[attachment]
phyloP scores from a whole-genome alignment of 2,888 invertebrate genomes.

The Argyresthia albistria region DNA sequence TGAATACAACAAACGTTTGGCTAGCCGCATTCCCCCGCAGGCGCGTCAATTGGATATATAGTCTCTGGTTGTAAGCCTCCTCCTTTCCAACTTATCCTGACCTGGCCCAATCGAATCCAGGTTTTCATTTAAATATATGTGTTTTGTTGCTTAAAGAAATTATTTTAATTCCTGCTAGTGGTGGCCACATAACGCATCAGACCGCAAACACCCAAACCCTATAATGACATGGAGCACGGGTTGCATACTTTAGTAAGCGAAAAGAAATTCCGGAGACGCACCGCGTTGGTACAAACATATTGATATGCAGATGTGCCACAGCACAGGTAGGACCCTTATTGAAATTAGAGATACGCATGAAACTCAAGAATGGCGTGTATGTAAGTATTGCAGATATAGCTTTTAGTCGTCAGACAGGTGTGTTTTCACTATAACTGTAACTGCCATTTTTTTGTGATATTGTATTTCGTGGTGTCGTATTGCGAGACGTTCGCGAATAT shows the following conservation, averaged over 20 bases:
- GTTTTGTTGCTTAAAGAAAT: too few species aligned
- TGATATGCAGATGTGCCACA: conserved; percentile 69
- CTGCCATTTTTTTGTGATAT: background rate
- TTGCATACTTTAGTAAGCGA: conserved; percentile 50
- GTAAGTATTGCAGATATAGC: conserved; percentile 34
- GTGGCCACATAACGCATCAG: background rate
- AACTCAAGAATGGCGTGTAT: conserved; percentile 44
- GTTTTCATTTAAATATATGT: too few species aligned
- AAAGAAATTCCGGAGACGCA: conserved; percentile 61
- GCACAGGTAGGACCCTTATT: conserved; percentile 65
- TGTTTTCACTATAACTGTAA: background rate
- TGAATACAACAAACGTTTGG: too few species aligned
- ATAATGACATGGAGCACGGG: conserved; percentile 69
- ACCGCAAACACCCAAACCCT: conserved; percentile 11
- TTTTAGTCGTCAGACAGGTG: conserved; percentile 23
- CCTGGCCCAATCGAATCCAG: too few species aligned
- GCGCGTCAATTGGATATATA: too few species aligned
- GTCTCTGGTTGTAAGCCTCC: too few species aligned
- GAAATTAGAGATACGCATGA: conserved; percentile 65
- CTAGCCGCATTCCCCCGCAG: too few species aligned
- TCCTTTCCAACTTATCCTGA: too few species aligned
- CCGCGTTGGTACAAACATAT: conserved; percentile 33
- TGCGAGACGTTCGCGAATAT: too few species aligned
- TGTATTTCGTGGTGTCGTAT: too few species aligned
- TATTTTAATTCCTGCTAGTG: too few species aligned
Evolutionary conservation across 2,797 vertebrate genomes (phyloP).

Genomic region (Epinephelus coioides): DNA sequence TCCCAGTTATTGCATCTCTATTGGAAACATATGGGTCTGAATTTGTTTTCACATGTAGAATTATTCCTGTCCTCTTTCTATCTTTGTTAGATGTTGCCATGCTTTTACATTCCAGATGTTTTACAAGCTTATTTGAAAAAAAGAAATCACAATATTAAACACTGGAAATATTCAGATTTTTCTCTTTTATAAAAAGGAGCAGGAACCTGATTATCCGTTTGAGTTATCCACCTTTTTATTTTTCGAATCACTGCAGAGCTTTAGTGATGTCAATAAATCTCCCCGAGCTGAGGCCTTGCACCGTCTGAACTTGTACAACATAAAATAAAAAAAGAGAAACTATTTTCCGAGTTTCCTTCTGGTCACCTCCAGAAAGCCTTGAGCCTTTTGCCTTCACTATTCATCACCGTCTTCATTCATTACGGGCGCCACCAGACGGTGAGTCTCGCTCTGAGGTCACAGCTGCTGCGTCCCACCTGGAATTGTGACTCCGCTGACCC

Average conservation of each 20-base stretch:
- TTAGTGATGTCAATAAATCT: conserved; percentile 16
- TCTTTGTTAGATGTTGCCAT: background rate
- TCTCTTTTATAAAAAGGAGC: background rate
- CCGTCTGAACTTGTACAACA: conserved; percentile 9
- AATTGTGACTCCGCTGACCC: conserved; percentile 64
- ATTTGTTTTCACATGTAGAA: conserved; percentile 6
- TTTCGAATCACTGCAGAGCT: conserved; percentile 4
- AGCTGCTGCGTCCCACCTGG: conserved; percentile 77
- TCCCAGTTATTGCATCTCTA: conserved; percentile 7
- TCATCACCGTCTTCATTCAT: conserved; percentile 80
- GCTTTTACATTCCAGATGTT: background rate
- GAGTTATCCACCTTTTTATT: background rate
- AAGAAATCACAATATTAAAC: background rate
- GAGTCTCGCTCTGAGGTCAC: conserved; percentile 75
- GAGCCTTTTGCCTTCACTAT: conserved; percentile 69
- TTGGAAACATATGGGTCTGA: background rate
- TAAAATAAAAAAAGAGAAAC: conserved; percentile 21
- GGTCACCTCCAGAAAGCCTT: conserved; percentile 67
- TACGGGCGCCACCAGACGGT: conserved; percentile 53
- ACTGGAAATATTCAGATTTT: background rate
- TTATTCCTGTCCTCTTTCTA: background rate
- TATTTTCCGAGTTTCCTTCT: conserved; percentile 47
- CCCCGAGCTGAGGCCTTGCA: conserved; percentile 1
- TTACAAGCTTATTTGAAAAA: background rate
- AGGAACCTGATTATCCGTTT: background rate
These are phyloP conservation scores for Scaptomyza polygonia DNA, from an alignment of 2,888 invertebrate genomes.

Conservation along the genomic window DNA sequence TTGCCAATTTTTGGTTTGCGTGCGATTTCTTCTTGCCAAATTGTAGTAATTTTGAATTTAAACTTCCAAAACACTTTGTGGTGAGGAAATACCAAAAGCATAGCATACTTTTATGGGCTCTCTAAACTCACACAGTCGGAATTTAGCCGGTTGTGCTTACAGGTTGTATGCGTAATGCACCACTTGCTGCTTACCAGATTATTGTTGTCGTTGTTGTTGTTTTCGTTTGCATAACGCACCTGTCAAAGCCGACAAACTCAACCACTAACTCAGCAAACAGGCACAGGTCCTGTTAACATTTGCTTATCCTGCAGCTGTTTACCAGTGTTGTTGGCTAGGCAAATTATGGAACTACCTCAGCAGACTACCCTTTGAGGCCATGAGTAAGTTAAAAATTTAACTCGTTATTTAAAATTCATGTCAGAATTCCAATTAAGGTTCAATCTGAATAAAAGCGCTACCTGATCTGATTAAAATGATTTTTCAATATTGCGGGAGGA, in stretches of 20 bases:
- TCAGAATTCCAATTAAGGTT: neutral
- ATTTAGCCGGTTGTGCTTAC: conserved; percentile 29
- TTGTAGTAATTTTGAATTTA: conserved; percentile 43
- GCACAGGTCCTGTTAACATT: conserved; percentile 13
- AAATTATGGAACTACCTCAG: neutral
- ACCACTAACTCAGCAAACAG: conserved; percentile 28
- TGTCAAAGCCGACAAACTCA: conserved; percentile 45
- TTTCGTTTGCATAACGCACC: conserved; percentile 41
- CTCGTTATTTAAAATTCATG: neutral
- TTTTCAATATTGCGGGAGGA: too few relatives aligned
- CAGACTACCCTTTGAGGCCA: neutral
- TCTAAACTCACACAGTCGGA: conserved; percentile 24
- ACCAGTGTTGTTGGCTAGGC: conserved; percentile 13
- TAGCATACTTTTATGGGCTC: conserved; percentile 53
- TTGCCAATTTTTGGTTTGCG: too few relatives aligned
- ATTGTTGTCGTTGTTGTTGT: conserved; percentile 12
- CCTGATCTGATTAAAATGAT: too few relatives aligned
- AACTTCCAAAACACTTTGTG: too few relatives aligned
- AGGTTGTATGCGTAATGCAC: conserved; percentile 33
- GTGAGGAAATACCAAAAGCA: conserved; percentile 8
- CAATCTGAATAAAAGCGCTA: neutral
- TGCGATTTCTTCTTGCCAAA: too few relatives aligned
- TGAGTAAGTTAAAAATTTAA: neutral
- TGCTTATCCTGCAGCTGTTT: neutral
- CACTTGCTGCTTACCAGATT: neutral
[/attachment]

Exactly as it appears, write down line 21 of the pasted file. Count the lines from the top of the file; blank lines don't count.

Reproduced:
- GAAATTAGAGATACGCATGA: conserved; percentile 65